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6th Fleet in February 1942

The IJN 6th Fleet (第六艦隊 (日本海軍) Dai-roku Kantai?) was a fleet of the Imperial Japanese Navy during World War II, primarily responsible for command of submarine operations.

History

The IJN 6th Fleet was formed on 15 November 1940, and was assigned general control of all Japanese submarine operations. Its initial mission was reconnaissance off the west coast of the United States, east coast of Australia, and the sea lanes of the Indian Ocean.

Background

Prior to World War II, Japan had a very diverse submarine fleet, including the only submarines of over 5,000 tons submerged displacement, or submarines over 400 feet in length until the advent of nuclear power. Japan was also unique in that it built 41 submarines that could carry aircraft: something no other nation had yet produced. Japan also had submarines with the longest ranges and highest speeds of any nation. With the development of the Type 95 submarine-launched variant of the Long Lance oxygen-propelled torpedo, Japan not only had the world's most advanced torpedo, but one with the largest warhead.[1]

Despite some advantages, Japanese submarines were generally slow to dive, easy to track with radar and sonar, difficult to maneuver underwater, and less sturdy than their German U-boat counterparts. They achieved remarkably little during World War II, primarily due to the antiquated strategy of the Imperial Japanese Navy General Staff, which viewed submarines as little more than scouts whose main role was to locate and shadow enemy naval task forces in preparation for a decisive surface conflict.[2]

Early stages of the Pacific War

At the start of the Pacific War, Midget submarines were used in preparatory reconnaissance of the US Navy anchorage at Pearl Harbor, Hawaii, and in the initial stages of the attack on Pearl Harbor. With the outbreak of general war, the mission of the IJN 6th Fleet expanded to include shipping interdiction and mine laying. A few specialized missions, such as the Attack on Sydney Harbour with the use of midget submarines were also undertaken. The IJN 6th fleet cooperated briefly with the German Navy in the Indian Ocean in operations to interdict British commerce from its base in Penang, but these missions were a minority. The Navy General Staff placed more emphasis on ambush operations of Allied capital ships. In 1942, Japanese submarines were credited with sinking two aircraft carriers, one cruiser and several destroyers, as well as damaging one aircraft carrier and two battleships.[3]

However, the success of 1942 could not be repeated in 1943, due to increased anti-submarine capabilities by the US Navy and to the vast scale of the Pacific conflict, which made it difficult for a submarine to be in “right place at the right time” to make a successful attack.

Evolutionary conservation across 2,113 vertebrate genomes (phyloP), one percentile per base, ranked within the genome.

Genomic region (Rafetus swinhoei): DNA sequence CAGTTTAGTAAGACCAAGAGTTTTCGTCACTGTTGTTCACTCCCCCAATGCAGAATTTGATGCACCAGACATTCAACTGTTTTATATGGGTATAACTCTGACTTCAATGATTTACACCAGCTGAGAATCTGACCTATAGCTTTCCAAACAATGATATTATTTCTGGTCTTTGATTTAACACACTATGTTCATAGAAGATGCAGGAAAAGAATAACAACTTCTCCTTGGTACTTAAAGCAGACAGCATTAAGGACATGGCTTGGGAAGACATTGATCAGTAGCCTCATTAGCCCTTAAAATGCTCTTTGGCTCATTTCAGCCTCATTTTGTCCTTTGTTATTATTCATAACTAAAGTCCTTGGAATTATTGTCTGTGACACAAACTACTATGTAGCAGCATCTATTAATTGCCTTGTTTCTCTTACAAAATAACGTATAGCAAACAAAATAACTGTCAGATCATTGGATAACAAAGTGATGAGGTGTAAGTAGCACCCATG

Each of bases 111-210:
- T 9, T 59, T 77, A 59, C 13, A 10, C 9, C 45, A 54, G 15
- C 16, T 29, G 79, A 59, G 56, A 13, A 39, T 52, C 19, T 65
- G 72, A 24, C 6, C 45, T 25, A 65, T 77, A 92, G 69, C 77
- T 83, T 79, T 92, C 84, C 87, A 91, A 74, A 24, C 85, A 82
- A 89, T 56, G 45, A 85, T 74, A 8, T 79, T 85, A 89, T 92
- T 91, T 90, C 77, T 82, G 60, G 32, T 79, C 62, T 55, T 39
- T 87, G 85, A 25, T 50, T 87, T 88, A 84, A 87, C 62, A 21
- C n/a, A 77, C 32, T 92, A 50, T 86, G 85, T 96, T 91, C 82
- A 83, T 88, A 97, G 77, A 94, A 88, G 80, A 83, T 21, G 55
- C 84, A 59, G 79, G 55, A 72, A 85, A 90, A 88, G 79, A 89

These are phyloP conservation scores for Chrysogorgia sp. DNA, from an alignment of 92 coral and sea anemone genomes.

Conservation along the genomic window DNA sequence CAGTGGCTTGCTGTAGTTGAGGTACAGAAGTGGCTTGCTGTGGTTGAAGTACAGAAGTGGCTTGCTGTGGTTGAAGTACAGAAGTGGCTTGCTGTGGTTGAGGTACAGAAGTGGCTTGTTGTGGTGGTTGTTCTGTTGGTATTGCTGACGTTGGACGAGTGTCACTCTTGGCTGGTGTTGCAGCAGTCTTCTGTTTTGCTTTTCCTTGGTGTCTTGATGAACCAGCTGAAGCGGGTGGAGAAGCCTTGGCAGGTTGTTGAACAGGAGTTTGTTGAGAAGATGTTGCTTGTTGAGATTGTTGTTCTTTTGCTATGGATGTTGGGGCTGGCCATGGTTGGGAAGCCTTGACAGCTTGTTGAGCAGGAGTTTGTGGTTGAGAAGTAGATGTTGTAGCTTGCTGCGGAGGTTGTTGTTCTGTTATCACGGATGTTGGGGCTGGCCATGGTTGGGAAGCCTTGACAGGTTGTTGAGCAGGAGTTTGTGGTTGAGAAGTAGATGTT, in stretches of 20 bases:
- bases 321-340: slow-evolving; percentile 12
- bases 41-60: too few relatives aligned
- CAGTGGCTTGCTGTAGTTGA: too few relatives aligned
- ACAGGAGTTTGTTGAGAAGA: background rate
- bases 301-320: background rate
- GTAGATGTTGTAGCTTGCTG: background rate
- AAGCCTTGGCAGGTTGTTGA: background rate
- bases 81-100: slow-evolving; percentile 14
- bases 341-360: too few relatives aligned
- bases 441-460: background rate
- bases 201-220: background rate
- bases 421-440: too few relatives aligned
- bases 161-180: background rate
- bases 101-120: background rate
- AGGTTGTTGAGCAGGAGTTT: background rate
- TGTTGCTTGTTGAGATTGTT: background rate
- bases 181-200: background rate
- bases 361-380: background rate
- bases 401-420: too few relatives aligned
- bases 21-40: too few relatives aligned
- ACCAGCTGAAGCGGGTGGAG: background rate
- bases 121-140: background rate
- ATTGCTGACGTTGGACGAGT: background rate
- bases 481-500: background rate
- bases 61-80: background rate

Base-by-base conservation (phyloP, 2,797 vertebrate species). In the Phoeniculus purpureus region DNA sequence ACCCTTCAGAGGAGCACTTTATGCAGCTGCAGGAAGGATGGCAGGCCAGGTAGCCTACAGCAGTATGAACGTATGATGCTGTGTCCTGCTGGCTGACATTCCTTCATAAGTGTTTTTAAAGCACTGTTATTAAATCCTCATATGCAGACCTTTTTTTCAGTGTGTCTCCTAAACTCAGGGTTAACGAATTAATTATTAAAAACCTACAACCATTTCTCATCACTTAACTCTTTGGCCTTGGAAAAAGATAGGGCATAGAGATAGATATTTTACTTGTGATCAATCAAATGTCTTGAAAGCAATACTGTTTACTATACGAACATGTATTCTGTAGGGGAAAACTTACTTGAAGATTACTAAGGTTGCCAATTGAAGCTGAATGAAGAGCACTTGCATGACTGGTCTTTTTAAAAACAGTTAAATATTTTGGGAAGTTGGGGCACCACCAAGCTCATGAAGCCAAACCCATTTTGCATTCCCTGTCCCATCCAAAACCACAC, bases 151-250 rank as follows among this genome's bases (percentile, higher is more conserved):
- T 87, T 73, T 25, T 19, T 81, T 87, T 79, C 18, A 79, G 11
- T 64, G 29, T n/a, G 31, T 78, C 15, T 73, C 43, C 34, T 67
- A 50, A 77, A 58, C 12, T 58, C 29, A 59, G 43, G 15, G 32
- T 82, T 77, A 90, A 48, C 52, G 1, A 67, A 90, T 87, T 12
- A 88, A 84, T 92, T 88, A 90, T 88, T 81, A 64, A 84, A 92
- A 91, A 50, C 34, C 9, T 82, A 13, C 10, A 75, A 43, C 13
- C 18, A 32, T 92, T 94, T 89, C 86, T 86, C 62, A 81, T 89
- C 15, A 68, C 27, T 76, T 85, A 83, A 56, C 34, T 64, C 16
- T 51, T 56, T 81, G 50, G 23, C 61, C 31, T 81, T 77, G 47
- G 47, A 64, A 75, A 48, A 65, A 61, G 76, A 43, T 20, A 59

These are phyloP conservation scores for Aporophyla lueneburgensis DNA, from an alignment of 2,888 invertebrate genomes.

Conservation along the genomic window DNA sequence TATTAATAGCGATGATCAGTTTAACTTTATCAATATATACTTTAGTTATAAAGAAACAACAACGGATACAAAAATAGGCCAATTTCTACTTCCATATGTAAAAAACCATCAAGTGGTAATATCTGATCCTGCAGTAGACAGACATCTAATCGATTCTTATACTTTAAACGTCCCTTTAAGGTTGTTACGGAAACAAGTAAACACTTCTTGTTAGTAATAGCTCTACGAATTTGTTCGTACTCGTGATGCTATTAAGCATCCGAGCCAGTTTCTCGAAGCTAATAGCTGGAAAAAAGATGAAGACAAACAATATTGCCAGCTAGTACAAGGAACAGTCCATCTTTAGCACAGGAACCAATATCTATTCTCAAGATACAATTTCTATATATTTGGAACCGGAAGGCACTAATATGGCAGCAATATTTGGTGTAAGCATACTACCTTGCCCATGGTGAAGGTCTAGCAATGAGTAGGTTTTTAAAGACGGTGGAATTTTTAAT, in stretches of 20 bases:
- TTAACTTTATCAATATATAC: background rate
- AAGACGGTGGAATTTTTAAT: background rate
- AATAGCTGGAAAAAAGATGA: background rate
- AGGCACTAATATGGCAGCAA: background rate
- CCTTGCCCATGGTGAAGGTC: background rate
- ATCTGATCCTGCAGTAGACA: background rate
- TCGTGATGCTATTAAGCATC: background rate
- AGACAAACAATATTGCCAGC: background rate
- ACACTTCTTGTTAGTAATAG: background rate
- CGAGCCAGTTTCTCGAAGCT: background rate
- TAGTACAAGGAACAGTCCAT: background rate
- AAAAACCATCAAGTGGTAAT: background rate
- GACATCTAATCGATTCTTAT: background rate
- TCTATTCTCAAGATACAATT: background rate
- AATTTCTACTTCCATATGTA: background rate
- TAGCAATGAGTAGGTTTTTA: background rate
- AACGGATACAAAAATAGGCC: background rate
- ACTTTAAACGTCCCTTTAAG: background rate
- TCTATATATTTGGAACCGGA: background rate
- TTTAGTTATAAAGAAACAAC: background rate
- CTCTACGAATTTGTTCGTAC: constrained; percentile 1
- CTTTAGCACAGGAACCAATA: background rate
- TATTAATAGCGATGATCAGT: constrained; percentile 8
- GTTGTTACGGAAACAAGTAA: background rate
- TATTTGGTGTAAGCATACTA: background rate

Latter stages of the Pacific War

After 1942, the Navy General Staff also gave very little support to continued commerce interdiction or ambush operations. Instead, submarines came to be increasingly used (especially after massive Japanese surface vessel losses in the Solomon Islands campaign for transport of critical supplies and reinforcements to the starving garrisons on isolated islands. The Japanese Navy expended hundreds of sorties on such missions, which might have otherwise been used offensively against the Allied war effort.

In the meantime, continuous developments in anti-submarine warfare by the US Navy resulted in ever-increasing losses for Japan's submarine fleet. Japan started the war with 63 ocean-going submarines (not including midgets), and completed 111 during the war, for a total of 174. Of this total, 128 vessels were lost during the conflict. Most of the survivors were either training vessels, or were else recently completed by the end of the war and never saw combat. Of the 30 submarines that supported the Pearl Harbor attack, none survived the war.[4]

Kwajalein in the Marshall Islands was the main base for Japanese submarine operations in the Pacific until it fell to the Americans in February 1944. IJN 6th fleet headquarters was relocated to Saipan in the Mariana Islands, which the fell to the Americans in July 1944 with the death of IJN 6th fleet commander in chief Admiral Takeo Takagi and most of his staff. The remnants of the IJN 6th fleet were based at Ulithi Atoll in the Caroline Islands until the end of the war.

Japan's submarine forces were unable to provide much support during the Battle of the Philippines due to increased vigilance by the American fleet. In the final stages of the war, surviving submarines were largely used as carriers for kaiten suicide missions.[5]